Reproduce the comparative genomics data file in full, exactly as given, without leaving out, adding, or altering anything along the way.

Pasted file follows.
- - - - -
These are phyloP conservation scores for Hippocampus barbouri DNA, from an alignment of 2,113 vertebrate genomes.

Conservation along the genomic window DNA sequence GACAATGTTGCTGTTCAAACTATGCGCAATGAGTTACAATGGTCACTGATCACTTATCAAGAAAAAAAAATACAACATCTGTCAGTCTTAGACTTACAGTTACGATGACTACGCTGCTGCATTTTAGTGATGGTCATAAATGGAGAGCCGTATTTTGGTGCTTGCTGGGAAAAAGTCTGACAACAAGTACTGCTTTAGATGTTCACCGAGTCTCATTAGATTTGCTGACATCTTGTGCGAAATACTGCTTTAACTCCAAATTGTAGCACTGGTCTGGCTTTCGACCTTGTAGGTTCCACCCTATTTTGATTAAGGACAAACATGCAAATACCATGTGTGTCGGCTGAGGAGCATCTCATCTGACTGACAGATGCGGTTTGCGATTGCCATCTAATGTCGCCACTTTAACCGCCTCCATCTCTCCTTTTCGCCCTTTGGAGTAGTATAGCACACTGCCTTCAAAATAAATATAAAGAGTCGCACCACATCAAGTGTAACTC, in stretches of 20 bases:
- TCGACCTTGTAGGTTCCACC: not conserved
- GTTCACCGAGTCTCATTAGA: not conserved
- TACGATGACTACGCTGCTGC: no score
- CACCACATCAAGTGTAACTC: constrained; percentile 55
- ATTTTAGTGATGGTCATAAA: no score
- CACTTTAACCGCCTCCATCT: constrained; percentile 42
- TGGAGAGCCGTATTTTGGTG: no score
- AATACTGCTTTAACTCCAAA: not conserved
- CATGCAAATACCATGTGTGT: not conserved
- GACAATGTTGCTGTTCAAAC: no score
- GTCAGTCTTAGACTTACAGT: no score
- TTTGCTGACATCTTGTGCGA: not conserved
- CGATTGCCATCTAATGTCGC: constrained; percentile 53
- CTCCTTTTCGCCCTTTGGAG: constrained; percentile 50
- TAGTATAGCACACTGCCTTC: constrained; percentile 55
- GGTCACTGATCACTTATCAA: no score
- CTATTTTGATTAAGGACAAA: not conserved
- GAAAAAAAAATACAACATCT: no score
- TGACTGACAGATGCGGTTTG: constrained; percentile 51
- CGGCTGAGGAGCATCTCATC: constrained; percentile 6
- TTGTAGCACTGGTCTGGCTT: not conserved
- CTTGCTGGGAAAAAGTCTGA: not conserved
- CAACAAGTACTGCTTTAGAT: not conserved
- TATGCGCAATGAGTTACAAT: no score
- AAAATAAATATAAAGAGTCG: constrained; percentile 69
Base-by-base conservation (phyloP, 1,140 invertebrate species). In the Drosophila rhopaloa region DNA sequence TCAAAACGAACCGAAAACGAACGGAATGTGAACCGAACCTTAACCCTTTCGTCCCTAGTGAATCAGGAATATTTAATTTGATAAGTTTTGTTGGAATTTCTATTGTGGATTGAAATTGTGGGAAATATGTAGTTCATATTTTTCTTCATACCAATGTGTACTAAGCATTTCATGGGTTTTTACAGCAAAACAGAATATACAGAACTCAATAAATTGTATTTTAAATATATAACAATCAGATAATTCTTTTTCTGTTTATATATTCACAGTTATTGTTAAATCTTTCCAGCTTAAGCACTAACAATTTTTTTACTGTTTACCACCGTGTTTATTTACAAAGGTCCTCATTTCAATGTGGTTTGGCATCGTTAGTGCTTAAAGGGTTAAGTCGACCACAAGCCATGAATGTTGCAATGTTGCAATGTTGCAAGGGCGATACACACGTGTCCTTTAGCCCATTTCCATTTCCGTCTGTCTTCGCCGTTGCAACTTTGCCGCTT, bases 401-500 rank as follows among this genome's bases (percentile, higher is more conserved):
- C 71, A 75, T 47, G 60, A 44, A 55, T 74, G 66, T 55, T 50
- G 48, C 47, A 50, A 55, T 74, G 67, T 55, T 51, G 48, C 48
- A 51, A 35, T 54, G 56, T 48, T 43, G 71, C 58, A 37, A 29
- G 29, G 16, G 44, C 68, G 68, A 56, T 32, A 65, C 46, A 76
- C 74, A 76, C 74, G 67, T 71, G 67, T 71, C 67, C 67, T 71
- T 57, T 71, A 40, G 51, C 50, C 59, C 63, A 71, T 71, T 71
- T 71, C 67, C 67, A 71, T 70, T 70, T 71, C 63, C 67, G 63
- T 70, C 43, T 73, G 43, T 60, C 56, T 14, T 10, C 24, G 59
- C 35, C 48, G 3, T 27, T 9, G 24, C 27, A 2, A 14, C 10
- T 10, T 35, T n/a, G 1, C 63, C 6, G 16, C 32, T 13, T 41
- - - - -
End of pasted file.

These are phyloP conservation scores for Hippocampus barbouri DNA, from an alignment of 2,113 vertebrate genomes.

Conservation along the genomic window DNA sequence GACAATGTTGCTGTTCAAACTATGCGCAATGAGTTACAATGGTCACTGATCACTTATCAAGAAAAAAAAATACAACATCTGTCAGTCTTAGACTTACAGTTACGATGACTACGCTGCTGCATTTTAGTGATGGTCATAAATGGAGAGCCGTATTTTGGTGCTTGCTGGGAAAAAGTCTGACAACAAGTACTGCTTTAGATGTTCACCGAGTCTCATTAGATTTGCTGACATCTTGTGCGAAATACTGCTTTAACTCCAAATTGTAGCACTGGTCTGGCTTTCGACCTTGTAGGTTCCACCCTATTTTGATTAAGGACAAACATGCAAATACCATGTGTGTCGGCTGAGGAGCATCTCATCTGACTGACAGATGCGGTTTGCGATTGCCATCTAATGTCGCCACTTTAACCGCCTCCATCTCTCCTTTTCGCCCTTTGGAGTAGTATAGCACACTGCCTTCAAAATAAATATAAAGAGTCGCACCACATCAAGTGTAACTC, in stretches of 20 bases:
- TCGACCTTGTAGGTTCCACC: not conserved
- GTTCACCGAGTCTCATTAGA: not conserved
- TACGATGACTACGCTGCTGC: no score
- CACCACATCAAGTGTAACTC: constrained; percentile 55
- ATTTTAGTGATGGTCATAAA: no score
- CACTTTAACCGCCTCCATCT: constrained; percentile 42
- TGGAGAGCCGTATTTTGGTG: no score
- AATACTGCTTTAACTCCAAA: not conserved
- CATGCAAATACCATGTGTGT: not conserved
- GACAATGTTGCTGTTCAAAC: no score
- GTCAGTCTTAGACTTACAGT: no score
- TTTGCTGACATCTTGTGCGA: not conserved
- CGATTGCCATCTAATGTCGC: constrained; percentile 53
- CTCCTTTTCGCCCTTTGGAG: constrained; percentile 50
- TAGTATAGCACACTGCCTTC: constrained; percentile 55
- GGTCACTGATCACTTATCAA: no score
- CTATTTTGATTAAGGACAAA: not conserved
- GAAAAAAAAATACAACATCT: no score
- TGACTGACAGATGCGGTTTG: constrained; percentile 51
- CGGCTGAGGAGCATCTCATC: constrained; percentile 6
- TTGTAGCACTGGTCTGGCTT: not conserved
- CTTGCTGGGAAAAAGTCTGA: not conserved
- CAACAAGTACTGCTTTAGAT: not conserved
- TATGCGCAATGAGTTACAAT: no score
- AAAATAAATATAAAGAGTCG: constrained; percentile 69
Base-by-base conservation (phyloP, 1,140 invertebrate species). In the Drosophila rhopaloa region DNA sequence TCAAAACGAACCGAAAACGAACGGAATGTGAACCGAACCTTAACCCTTTCGTCCCTAGTGAATCAGGAATATTTAATTTGATAAGTTTTGTTGGAATTTCTATTGTGGATTGAAATTGTGGGAAATATGTAGTTCATATTTTTCTTCATACCAATGTGTACTAAGCATTTCATGGGTTTTTACAGCAAAACAGAATATACAGAACTCAATAAATTGTATTTTAAATATATAACAATCAGATAATTCTTTTTCTGTTTATATATTCACAGTTATTGTTAAATCTTTCCAGCTTAAGCACTAACAATTTTTTTACTGTTTACCACCGTGTTTATTTACAAAGGTCCTCATTTCAATGTGGTTTGGCATCGTTAGTGCTTAAAGGGTTAAGTCGACCACAAGCCATGAATGTTGCAATGTTGCAATGTTGCAAGGGCGATACACACGTGTCCTTTAGCCCATTTCCATTTCCGTCTGTCTTCGCCGTTGCAACTTTGCCGCTT, bases 401-500 rank as follows among this genome's bases (percentile, higher is more conserved):
- C 71, A 75, T 47, G 60, A 44, A 55, T 74, G 66, T 55, T 50
- G 48, C 47, A 50, A 55, T 74, G 67, T 55, T 51, G 48, C 48
- A 51, A 35, T 54, G 56, T 48, T 43, G 71, C 58, A 37, A 29
- G 29, G 16, G 44, C 68, G 68, A 56, T 32, A 65, C 46, A 76
- C 74, A 76, C 74, G 67, T 71, G 67, T 71, C 67, C 67, T 71
- T 57, T 71, A 40, G 51, C 50, C 59, C 63, A 71, T 71, T 71
- T 71, C 67, C 67, A 71, T 70, T 70, T 71, C 63, C 67, G 63
- T 70, C 43, T 73, G 43, T 60, C 56, T 14, T 10, C 24, G 59
- C 35, C 48, G 3, T 27, T 9, G 24, C 27, A 2, A 14, C 10
- T 10, T 35, T n/a, G 1, C 63, C 6, G 16, C 32, T 13, T 41